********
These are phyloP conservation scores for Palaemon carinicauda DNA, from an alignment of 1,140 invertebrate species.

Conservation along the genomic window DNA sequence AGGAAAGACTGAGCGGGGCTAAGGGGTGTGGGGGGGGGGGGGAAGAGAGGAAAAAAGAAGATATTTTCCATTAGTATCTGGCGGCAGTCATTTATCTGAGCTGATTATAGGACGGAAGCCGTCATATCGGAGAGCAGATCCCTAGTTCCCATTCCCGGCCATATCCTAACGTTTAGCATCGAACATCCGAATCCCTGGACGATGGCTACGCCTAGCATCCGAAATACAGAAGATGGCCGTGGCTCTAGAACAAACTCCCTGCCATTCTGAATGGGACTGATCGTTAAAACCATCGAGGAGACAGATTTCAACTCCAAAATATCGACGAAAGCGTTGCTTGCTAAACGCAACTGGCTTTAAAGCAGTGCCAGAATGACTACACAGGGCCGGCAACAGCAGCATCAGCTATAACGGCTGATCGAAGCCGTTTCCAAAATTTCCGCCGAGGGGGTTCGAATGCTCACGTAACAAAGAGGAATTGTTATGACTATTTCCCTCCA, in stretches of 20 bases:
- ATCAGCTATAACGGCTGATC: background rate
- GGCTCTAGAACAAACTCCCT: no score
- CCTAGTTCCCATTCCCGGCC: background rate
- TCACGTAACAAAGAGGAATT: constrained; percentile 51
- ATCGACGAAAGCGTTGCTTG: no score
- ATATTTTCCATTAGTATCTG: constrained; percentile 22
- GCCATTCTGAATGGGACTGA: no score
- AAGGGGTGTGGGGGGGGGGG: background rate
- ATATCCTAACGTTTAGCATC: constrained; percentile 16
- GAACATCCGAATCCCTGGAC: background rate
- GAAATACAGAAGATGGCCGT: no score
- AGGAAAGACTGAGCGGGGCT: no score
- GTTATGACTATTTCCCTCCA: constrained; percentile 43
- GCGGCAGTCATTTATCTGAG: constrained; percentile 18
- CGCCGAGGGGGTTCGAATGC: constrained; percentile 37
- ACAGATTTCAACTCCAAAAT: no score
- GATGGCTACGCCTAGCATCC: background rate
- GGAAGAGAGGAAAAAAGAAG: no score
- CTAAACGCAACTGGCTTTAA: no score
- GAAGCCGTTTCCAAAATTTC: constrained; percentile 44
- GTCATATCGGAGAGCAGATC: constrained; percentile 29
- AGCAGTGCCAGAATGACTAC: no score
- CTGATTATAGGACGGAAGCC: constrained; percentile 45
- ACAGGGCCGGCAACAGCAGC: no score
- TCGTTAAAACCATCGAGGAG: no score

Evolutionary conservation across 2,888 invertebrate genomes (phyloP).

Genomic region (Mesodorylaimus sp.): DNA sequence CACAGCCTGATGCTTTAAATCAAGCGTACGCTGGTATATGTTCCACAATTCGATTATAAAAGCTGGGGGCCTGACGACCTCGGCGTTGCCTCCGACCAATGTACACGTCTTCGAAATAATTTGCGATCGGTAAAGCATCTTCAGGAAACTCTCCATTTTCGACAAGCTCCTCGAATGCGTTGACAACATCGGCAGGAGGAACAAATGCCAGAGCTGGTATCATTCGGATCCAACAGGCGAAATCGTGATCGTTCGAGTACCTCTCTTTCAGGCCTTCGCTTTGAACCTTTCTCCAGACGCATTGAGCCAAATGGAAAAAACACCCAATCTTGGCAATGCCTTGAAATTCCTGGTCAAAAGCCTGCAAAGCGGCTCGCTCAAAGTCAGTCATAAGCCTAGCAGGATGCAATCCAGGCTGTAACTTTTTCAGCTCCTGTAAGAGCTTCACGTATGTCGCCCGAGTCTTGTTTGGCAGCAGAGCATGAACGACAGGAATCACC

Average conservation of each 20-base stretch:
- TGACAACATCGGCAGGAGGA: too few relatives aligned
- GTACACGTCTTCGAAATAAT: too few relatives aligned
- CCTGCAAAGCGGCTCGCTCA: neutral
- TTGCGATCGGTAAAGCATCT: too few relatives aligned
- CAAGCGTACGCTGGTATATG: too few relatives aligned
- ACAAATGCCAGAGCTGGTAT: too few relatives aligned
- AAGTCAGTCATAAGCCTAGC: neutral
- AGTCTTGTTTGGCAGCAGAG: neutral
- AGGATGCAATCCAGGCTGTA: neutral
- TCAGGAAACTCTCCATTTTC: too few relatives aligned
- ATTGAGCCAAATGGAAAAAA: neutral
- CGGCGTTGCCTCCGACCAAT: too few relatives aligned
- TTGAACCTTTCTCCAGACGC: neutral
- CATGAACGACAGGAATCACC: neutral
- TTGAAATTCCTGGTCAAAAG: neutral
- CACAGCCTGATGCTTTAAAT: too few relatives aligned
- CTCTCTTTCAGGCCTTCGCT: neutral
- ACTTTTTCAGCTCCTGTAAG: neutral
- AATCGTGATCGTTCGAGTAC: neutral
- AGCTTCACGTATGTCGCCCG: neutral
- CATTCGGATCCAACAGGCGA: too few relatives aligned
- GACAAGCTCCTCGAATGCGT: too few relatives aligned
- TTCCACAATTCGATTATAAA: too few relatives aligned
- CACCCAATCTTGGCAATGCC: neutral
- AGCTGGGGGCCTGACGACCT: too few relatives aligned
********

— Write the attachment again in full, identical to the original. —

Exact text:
These are phyloP conservation scores for Palaemon carinicauda DNA, from an alignment of 1,140 invertebrate species.

Conservation along the genomic window DNA sequence AGGAAAGACTGAGCGGGGCTAAGGGGTGTGGGGGGGGGGGGGAAGAGAGGAAAAAAGAAGATATTTTCCATTAGTATCTGGCGGCAGTCATTTATCTGAGCTGATTATAGGACGGAAGCCGTCATATCGGAGAGCAGATCCCTAGTTCCCATTCCCGGCCATATCCTAACGTTTAGCATCGAACATCCGAATCCCTGGACGATGGCTACGCCTAGCATCCGAAATACAGAAGATGGCCGTGGCTCTAGAACAAACTCCCTGCCATTCTGAATGGGACTGATCGTTAAAACCATCGAGGAGACAGATTTCAACTCCAAAATATCGACGAAAGCGTTGCTTGCTAAACGCAACTGGCTTTAAAGCAGTGCCAGAATGACTACACAGGGCCGGCAACAGCAGCATCAGCTATAACGGCTGATCGAAGCCGTTTCCAAAATTTCCGCCGAGGGGGTTCGAATGCTCACGTAACAAAGAGGAATTGTTATGACTATTTCCCTCCA, in stretches of 20 bases:
- ATCAGCTATAACGGCTGATC: background rate
- GGCTCTAGAACAAACTCCCT: no score
- CCTAGTTCCCATTCCCGGCC: background rate
- TCACGTAACAAAGAGGAATT: constrained; percentile 51
- ATCGACGAAAGCGTTGCTTG: no score
- ATATTTTCCATTAGTATCTG: constrained; percentile 22
- GCCATTCTGAATGGGACTGA: no score
- AAGGGGTGTGGGGGGGGGGG: background rate
- ATATCCTAACGTTTAGCATC: constrained; percentile 16
- GAACATCCGAATCCCTGGAC: background rate
- GAAATACAGAAGATGGCCGT: no score
- AGGAAAGACTGAGCGGGGCT: no score
- GTTATGACTATTTCCCTCCA: constrained; percentile 43
- GCGGCAGTCATTTATCTGAG: constrained; percentile 18
- CGCCGAGGGGGTTCGAATGC: constrained; percentile 37
- ACAGATTTCAACTCCAAAAT: no score
- GATGGCTACGCCTAGCATCC: background rate
- GGAAGAGAGGAAAAAAGAAG: no score
- CTAAACGCAACTGGCTTTAA: no score
- GAAGCCGTTTCCAAAATTTC: constrained; percentile 44
- GTCATATCGGAGAGCAGATC: constrained; percentile 29
- AGCAGTGCCAGAATGACTAC: no score
- CTGATTATAGGACGGAAGCC: constrained; percentile 45
- ACAGGGCCGGCAACAGCAGC: no score
- TCGTTAAAACCATCGAGGAG: no score

Evolutionary conservation across 2,888 invertebrate genomes (phyloP).

Genomic region (Mesodorylaimus sp.): DNA sequence CACAGCCTGATGCTTTAAATCAAGCGTACGCTGGTATATGTTCCACAATTCGATTATAAAAGCTGGGGGCCTGACGACCTCGGCGTTGCCTCCGACCAATGTACACGTCTTCGAAATAATTTGCGATCGGTAAAGCATCTTCAGGAAACTCTCCATTTTCGACAAGCTCCTCGAATGCGTTGACAACATCGGCAGGAGGAACAAATGCCAGAGCTGGTATCATTCGGATCCAACAGGCGAAATCGTGATCGTTCGAGTACCTCTCTTTCAGGCCTTCGCTTTGAACCTTTCTCCAGACGCATTGAGCCAAATGGAAAAAACACCCAATCTTGGCAATGCCTTGAAATTCCTGGTCAAAAGCCTGCAAAGCGGCTCGCTCAAAGTCAGTCATAAGCCTAGCAGGATGCAATCCAGGCTGTAACTTTTTCAGCTCCTGTAAGAGCTTCACGTATGTCGCCCGAGTCTTGTTTGGCAGCAGAGCATGAACGACAGGAATCACC

Average conservation of each 20-base stretch:
- TGACAACATCGGCAGGAGGA: too few relatives aligned
- GTACACGTCTTCGAAATAAT: too few relatives aligned
- CCTGCAAAGCGGCTCGCTCA: neutral
- TTGCGATCGGTAAAGCATCT: too few relatives aligned
- CAAGCGTACGCTGGTATATG: too few relatives aligned
- ACAAATGCCAGAGCTGGTAT: too few relatives aligned
- AAGTCAGTCATAAGCCTAGC: neutral
- AGTCTTGTTTGGCAGCAGAG: neutral
- AGGATGCAATCCAGGCTGTA: neutral
- TCAGGAAACTCTCCATTTTC: too few relatives aligned
- ATTGAGCCAAATGGAAAAAA: neutral
- CGGCGTTGCCTCCGACCAAT: too few relatives aligned
- TTGAACCTTTCTCCAGACGC: neutral
- CATGAACGACAGGAATCACC: neutral
- TTGAAATTCCTGGTCAAAAG: neutral
- CACAGCCTGATGCTTTAAAT: too few relatives aligned
- CTCTCTTTCAGGCCTTCGCT: neutral
- ACTTTTTCAGCTCCTGTAAG: neutral
- AATCGTGATCGTTCGAGTAC: neutral
- AGCTTCACGTATGTCGCCCG: neutral
- CATTCGGATCCAACAGGCGA: too few relatives aligned
- GACAAGCTCCTCGAATGCGT: too few relatives aligned
- TTCCACAATTCGATTATAAA: too few relatives aligned
- CACCCAATCTTGGCAATGCC: neutral
- AGCTGGGGGCCTGACGACCT: too few relatives aligned